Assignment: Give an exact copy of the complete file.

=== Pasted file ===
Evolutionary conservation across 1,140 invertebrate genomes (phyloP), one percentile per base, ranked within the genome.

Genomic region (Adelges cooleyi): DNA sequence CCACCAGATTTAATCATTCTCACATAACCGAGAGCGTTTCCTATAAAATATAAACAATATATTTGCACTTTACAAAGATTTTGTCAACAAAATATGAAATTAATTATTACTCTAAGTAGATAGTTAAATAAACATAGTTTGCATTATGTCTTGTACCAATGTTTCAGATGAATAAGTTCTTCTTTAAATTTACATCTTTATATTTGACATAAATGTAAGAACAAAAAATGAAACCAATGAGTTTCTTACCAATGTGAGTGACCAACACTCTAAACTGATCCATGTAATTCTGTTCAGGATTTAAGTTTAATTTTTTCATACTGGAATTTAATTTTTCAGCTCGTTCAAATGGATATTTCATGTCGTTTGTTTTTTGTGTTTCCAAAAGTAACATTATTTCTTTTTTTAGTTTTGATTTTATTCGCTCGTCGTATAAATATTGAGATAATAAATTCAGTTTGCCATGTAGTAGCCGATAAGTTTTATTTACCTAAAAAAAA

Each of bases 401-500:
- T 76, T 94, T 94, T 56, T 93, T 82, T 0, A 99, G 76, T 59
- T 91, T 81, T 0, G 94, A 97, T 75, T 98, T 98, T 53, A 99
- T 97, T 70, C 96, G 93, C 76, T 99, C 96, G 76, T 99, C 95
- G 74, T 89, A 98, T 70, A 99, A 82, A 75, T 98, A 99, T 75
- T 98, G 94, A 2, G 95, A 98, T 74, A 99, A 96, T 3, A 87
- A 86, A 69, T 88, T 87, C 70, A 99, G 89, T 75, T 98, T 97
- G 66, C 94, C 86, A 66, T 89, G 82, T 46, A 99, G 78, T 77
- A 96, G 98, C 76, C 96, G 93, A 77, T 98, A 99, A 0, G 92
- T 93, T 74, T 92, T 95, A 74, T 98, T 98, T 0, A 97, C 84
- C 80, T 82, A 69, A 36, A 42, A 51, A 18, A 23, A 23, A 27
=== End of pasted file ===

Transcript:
Evolutionary conservation across 1,140 invertebrate genomes (phyloP), one percentile per base, ranked within the genome.

Genomic region (Adelges cooleyi): DNA sequence CCACCAGATTTAATCATTCTCACATAACCGAGAGCGTTTCCTATAAAATATAAACAATATATTTGCACTTTACAAAGATTTTGTCAACAAAATATGAAATTAATTATTACTCTAAGTAGATAGTTAAATAAACATAGTTTGCATTATGTCTTGTACCAATGTTTCAGATGAATAAGTTCTTCTTTAAATTTACATCTTTATATTTGACATAAATGTAAGAACAAAAAATGAAACCAATGAGTTTCTTACCAATGTGAGTGACCAACACTCTAAACTGATCCATGTAATTCTGTTCAGGATTTAAGTTTAATTTTTTCATACTGGAATTTAATTTTTCAGCTCGTTCAAATGGATATTTCATGTCGTTTGTTTTTTGTGTTTCCAAAAGTAACATTATTTCTTTTTTTAGTTTTGATTTTATTCGCTCGTCGTATAAATATTGAGATAATAAATTCAGTTTGCCATGTAGTAGCCGATAAGTTTTATTTACCTAAAAAAAA

Each of bases 401-500:
- T 76, T 94, T 94, T 56, T 93, T 82, T 0, A 99, G 76, T 59
- T 91, T 81, T 0, G 94, A 97, T 75, T 98, T 98, T 53, A 99
- T 97, T 70, C 96, G 93, C 76, T 99, C 96, G 76, T 99, C 95
- G 74, T 89, A 98, T 70, A 99, A 82, A 75, T 98, A 99, T 75
- T 98, G 94, A 2, G 95, A 98, T 74, A 99, A 96, T 3, A 87
- A 86, A 69, T 88, T 87, C 70, A 99, G 89, T 75, T 98, T 97
- G 66, C 94, C 86, A 66, T 89, G 82, T 46, A 99, G 78, T 77
- A 96, G 98, C 76, C 96, G 93, A 77, T 98, A 99, A 0, G 92
- T 93, T 74, T 92, T 95, A 74, T 98, T 98, T 0, A 97, C 84
- C 80, T 82, A 69, A 36, A 42, A 51, A 18, A 23, A 23, A 27